More books! I'm getting so close to 100!
64. A Tale for the Time Being by Ruth Ozeki My digital library lone expired while I was reading this, but it was so interesting I got back on the waiting list and finished it about 6 weeks later. The story is told by two narrators, a young Japanese girl who is writing in a diary, and a woman on an isolated island in the Pacific Northwest who finds the diary washed up on shore. The young girl, Nao, has decided to kill herself to escape bullying and her seemingly hopeless life but wants to document the life of her Buddist monk Grandmother first. The woman who finds the diary is a writer herself and is stuck on her own book. She reads the diary one day at a time and by about halfway through I was DYING for her to speed it up because I really wanted to know what happened. There are many twists and turns this book takes, the story ends up in a totally different place that you expect. I recommend this one if you like inventive fiction.
65. These Old Shades by Georgette Heyer This author was recommended to me because I like historical fiction and (interesting) love stories. I don't know if I just picked a bad one, but I wasn't into it at all. I'm not sure why I even finished it, it took me a long time. The protagonist is a foppish gentleman who is sharp tongued and it looking to get revenge on someone who wronged him a long time ago. Which sounds like something I could be into. But the wrong wasn't that bad, the punishment was way worse, and the love story was AWFUL. Basically he takes over a young girl in his charge who worships him and is a total idiot. Bleh.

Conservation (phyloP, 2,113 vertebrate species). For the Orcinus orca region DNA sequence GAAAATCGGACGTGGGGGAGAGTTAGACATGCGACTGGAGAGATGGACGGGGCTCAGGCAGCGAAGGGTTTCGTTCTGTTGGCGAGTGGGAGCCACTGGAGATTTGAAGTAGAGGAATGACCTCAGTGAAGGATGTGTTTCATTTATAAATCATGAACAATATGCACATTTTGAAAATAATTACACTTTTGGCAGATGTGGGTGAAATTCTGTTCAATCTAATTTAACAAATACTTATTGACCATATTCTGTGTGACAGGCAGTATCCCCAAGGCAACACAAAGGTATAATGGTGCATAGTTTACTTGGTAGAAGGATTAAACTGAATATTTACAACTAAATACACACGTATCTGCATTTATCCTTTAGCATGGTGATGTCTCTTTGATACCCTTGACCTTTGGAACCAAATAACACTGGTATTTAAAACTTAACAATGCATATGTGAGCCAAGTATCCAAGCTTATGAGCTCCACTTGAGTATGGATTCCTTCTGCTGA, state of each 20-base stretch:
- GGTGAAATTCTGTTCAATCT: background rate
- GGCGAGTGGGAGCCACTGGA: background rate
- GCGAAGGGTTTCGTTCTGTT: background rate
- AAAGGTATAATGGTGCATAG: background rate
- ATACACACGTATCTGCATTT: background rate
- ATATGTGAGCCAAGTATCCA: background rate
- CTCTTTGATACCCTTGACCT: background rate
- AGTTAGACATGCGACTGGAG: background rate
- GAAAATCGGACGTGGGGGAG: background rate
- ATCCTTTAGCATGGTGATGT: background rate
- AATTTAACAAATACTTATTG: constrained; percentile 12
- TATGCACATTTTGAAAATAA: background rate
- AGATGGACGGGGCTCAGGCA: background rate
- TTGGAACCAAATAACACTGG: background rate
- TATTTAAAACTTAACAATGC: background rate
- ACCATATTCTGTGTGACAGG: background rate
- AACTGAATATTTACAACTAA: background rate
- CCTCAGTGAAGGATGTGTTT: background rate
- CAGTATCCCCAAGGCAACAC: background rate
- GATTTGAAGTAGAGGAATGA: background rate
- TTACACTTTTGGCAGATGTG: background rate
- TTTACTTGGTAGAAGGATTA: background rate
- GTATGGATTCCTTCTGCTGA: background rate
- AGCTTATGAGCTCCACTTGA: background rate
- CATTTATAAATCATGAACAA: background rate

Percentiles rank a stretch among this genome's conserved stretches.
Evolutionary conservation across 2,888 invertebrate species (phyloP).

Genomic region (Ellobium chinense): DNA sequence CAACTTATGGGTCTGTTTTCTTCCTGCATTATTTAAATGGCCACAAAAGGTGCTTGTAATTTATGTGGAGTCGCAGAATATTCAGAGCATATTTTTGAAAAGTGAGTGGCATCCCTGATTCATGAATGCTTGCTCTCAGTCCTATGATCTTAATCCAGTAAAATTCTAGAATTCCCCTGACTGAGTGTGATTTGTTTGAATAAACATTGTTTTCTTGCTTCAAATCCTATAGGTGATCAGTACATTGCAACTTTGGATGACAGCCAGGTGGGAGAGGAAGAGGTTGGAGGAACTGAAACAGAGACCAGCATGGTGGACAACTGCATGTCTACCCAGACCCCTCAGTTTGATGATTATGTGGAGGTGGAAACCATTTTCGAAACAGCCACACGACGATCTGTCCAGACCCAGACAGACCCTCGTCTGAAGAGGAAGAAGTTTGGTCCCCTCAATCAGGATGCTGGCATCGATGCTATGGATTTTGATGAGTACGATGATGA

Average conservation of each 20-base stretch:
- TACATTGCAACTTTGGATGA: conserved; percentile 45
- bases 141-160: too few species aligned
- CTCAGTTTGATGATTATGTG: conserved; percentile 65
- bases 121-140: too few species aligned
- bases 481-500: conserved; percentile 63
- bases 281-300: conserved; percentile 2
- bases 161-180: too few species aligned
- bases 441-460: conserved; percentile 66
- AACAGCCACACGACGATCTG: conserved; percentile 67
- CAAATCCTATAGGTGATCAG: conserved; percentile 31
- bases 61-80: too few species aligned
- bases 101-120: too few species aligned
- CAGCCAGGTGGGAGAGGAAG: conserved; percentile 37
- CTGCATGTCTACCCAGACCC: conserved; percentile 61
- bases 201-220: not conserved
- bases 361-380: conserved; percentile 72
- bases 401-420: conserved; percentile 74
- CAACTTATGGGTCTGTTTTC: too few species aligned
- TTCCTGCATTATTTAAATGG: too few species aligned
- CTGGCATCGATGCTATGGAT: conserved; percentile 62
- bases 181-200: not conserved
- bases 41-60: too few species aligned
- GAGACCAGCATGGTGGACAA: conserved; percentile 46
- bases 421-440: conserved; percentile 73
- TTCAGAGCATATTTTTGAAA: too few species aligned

66. White Oleander by Janet Fitch This book is beautifully written and very sad. Which is kind of my thing. It is about a young girl who gets shuffled through the foster system after her mother (a strange, beautiful artist) murders her boyfriend and ends up in jail. This is one I will probably reread sometime in the future.
67. Orphan Train by Christina Baker Kline The premise of this was very intriguing. Orphan children from the big cities put on trains to more rural areas in hopes of getting families. And it isn't like there were background checks, the children were just lined up and people picked them out like puppies. The people picking them out could make them part of the family or use them as free labor. Some parts of it were interesting, but it is bummer that the prologue gives you an overview of the woman's life so you know what is going to happen long before you are introduced to the characters the prologue is talking about. I would like to read more about the actual orphan trains in the future. I kind of can't believe that actually happened!
68. Under the Banner of Heaven by Jon Krakauer This book is a non fiction look at fundamentalist Mormon culture and history. I mentioned earlier in the year that I am completely fascinated by fundamentalist Mormons and have read several memoirs of women who have escaped the lifestyle. I recommend Escape by Carolyn Jessop if you are interested. This book is meticulously researched and I learned a lot about the roots of Mormonism, and the way the fundamentalists veered from the main church. I'm not a huge non fiction reader but this was written in a way that kept me interested (and sometimes shocked!) Jon Krakauer is most known for Into the Wild. I have added his book Into Thin Air to my want to read list.